Citizens for Clean Air in Apartments

Tobacco Companies Spent Record Amount On Lobbying In 1998
Brown and Williamson Tobacco Corp. and Philip Morris spent $43 million for lobbying in 1998 to kill federal tobacco control legislation, according to recently filed lobbying reports.

Brown and Williamson set a record for one company in 1998, spending $24.9 million, six times the amount the company reported spending in 1997.

"We faced legislation that could have possibly put us out of business," said Mark Smith, a spokesperson for Brown and Williamson. "Drastic measures sometimes require drastic amounts of expenditures to defend oneself."

Philip Morris was close behind with $23 million in lobbying expenditures for 1998. "It's a stunning figure that can't be matched, can never be matched, by those interested in protecting public health," said Matt Myers of the Campaign for Tobacco-Free Kids.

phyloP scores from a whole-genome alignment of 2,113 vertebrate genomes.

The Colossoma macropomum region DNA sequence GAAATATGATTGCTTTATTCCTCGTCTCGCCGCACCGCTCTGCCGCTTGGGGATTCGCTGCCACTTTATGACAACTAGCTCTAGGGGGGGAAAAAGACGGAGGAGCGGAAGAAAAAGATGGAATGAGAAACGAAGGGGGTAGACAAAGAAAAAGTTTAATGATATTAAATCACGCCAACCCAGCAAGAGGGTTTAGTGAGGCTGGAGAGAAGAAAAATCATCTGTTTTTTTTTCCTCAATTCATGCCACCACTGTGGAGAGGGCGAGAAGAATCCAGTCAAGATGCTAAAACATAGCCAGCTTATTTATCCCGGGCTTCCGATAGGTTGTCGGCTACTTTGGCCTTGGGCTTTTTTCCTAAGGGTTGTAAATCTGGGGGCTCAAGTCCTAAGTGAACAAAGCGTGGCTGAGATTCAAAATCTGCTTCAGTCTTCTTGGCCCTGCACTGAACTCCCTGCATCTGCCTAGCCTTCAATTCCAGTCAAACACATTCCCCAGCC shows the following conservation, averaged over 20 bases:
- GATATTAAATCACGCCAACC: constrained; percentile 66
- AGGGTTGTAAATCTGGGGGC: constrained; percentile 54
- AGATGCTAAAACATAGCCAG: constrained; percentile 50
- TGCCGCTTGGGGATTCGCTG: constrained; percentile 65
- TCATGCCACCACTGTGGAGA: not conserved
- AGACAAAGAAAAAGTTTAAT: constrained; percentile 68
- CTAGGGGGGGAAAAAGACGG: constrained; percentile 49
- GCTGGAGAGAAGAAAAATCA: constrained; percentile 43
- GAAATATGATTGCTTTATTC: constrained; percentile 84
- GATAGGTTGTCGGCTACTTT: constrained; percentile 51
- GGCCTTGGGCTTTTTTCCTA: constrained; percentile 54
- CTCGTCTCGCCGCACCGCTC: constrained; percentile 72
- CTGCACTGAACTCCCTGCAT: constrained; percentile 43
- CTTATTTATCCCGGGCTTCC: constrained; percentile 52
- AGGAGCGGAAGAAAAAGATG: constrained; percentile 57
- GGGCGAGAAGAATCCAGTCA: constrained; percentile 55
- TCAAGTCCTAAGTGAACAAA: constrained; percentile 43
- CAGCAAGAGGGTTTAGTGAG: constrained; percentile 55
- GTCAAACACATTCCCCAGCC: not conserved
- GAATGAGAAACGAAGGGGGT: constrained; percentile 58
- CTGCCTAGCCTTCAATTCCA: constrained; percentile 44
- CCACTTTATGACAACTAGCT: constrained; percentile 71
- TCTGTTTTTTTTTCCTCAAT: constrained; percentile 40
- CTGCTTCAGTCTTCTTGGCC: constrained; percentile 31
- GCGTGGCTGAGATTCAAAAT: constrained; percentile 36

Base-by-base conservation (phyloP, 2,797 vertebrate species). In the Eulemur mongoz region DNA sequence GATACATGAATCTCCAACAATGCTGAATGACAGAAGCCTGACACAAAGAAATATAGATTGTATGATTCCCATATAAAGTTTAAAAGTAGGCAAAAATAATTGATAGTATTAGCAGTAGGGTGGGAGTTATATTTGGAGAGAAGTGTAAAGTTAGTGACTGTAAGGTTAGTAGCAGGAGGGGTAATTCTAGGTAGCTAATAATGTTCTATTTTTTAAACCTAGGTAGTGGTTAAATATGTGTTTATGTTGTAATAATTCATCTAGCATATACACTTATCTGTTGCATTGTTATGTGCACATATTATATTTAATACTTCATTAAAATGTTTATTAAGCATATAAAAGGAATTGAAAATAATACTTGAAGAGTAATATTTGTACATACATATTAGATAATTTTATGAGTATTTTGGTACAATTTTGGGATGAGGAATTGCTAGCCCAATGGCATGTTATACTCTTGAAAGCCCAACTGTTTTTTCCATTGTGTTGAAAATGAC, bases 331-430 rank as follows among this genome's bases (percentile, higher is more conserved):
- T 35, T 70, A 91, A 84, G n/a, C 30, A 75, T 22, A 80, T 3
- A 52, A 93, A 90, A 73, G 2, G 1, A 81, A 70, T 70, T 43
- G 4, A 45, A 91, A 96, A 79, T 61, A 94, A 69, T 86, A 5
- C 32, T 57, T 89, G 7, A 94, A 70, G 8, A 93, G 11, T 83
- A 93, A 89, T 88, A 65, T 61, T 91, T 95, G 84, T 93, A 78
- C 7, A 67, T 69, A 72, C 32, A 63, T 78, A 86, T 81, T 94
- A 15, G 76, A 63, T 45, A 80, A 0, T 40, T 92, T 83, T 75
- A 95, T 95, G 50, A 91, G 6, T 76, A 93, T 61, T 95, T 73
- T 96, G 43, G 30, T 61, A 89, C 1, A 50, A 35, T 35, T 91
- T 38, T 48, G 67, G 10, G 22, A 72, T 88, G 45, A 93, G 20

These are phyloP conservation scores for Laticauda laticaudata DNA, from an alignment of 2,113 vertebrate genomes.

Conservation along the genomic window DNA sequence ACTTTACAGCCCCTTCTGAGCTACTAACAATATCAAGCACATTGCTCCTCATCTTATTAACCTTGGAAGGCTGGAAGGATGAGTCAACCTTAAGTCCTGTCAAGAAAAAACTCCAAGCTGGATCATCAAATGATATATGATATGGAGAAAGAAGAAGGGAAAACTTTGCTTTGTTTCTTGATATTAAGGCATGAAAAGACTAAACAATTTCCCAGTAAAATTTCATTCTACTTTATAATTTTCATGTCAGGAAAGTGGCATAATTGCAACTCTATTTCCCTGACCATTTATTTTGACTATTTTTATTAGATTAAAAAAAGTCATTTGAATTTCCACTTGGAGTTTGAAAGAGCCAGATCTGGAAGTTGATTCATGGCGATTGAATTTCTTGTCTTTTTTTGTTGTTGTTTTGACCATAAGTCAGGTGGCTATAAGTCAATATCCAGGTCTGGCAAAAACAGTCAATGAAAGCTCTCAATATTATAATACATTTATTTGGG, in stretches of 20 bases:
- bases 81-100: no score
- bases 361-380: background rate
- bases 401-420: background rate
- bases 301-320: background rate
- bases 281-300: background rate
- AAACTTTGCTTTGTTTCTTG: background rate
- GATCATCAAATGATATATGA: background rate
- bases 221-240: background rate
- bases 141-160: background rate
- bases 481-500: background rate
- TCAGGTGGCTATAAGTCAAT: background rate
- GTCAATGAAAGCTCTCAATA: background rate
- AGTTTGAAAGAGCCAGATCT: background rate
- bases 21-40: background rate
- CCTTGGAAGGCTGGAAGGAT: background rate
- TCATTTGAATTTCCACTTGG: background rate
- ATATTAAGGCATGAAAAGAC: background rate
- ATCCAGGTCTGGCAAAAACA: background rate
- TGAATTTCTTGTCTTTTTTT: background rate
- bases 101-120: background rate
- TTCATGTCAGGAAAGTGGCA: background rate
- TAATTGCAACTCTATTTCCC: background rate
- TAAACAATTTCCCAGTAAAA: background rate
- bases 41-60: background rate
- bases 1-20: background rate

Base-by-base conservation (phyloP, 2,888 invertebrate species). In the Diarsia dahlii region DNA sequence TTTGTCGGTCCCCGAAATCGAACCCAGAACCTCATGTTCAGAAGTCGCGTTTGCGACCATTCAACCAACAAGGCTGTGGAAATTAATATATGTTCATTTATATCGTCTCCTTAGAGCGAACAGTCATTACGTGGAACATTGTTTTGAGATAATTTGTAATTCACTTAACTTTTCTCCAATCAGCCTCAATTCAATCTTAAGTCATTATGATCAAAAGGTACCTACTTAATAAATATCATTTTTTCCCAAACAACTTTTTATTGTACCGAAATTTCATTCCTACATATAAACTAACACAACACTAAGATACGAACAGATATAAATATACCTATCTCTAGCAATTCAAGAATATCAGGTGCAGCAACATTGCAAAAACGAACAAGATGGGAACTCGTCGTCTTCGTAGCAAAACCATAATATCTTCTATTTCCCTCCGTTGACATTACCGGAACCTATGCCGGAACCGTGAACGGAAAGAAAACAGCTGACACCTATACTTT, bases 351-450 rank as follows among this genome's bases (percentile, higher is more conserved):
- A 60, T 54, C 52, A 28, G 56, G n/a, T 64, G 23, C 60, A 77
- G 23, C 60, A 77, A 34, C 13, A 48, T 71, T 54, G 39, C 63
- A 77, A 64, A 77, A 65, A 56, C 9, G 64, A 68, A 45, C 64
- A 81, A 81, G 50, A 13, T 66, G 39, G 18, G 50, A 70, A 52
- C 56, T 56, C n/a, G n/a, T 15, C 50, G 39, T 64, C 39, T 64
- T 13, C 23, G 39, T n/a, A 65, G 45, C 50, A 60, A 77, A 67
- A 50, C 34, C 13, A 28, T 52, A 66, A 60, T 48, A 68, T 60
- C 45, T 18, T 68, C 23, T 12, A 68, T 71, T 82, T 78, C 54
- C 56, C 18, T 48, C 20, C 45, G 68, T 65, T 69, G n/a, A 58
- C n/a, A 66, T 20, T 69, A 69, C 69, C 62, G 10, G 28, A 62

The companies spent a combined $31million in the first six months of 1998 to defeat the McCain bill, which would have raised cigarette taxes, funded an anti-tobacco campaign, and offered the industry limited protections from liability.

In addition, the industry spent $40 million on a television ad campaign and contributed more than $8.2 million to candidates during the last election cycle. Senators like Mississippi Senator Trent Lott (R), who helped defeat the McCain bill, were the biggest benefactors.

According to the Center for Responsive Politics, a nonpartisan group that monitors lobbying expenditures and campaign contributions, Republicans received $6.6 million, or 80%, of the industry's contributions.

"It shows that when threatened, an industry will reach deep into its back pockets to head off the threat to the future of their industry," commented Larry Makinson, executive director of the Center for Responsive Politics.

Roll Call, (4/8/99) "Tobacco Road Leads Straight To K Street Lobbyists", John Bresnahan and Jim VandeHei

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